Given that the property is entailed it might be thought that Mr. Collins’s surname should be Bennet, but it was not unusual for men at the time to adopt the surname of a benefactor.
Rejection and marriage
- "I am not now to learn that it is usual with young ladies to reject the addresses of the man whom they secretly mean to accept, when he first applies for their favour; and that sometimes the refusal is repeated a second or even a third time. I am therefore by no means discouraged by what you have just said, and shall hope to lead you to the altar ere long."
- —Mr. Collins to Elizabeth Bennet after her first rejection.
Mr. Collins also wished to find a wife among the Bennet sisters, namely Jane at first. After being deterred from the engagement by Mrs. Bennet, she pointed him in the direction of Elizabeth, and Mr. Collins fancies himself attracted to her.
After offering her marriage, she refused twice. Later, Mr. Collins became engaged to Charlotte Lucas, much to Elizabeth's chagrin. They established themselves at Hunsford Parsonage, and lived a short distance away from Rosings Park, the family manor of the de Bourghs.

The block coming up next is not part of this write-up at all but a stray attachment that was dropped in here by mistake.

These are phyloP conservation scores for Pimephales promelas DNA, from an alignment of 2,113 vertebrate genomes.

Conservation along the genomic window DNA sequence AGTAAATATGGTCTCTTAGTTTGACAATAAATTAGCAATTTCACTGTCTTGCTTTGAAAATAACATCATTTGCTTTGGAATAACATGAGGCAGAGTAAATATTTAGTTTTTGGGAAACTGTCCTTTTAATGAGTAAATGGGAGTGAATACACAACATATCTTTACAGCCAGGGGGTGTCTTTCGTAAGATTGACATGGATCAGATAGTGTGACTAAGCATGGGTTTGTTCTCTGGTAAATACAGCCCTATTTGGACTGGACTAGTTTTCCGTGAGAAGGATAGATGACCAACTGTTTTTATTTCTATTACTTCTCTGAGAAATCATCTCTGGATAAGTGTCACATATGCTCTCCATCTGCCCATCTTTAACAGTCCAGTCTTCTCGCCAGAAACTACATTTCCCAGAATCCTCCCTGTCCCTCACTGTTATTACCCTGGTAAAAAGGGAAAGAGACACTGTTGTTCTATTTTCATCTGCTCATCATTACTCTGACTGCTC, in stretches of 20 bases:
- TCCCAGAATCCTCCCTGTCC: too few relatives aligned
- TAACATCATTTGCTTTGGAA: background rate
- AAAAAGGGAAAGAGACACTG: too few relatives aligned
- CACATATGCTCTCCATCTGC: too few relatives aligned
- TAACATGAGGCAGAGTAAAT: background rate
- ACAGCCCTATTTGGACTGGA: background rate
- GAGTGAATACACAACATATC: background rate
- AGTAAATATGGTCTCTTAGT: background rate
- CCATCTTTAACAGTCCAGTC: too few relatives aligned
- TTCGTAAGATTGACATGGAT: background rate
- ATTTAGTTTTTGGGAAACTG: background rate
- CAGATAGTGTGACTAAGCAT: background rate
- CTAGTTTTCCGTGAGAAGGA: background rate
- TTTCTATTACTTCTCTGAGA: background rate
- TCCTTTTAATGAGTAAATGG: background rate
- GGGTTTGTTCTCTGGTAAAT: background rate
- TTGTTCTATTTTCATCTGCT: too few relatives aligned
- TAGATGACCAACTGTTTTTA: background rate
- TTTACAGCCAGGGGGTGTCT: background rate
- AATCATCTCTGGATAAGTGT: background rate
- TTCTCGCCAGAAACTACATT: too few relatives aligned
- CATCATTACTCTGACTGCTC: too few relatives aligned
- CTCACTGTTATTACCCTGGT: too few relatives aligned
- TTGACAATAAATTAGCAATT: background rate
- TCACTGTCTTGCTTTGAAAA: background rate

Personality and traits
Mr. Collins is best described by Elizabeth, as "conceited, pompous, narrow-minded, silly". Mr Collins is man of the church, yet he seems more concerned with his patron, Lady Catherine de Bourgh, than God. Mr. Collins is ridiculous and insensible. The narrator describes him as "a mixture of pride and obsequiousness, self-importance and humility." He tends to be very impressed with himself and his own ideas and rather obtuse or inconsiderate of the feelings of others, with the exception of his patroness Lady Catherine de Bourgh of course. To most people of rank or title he is a fawning toady, to speak bluntly, behaving been taught that connections are everything in his childhood.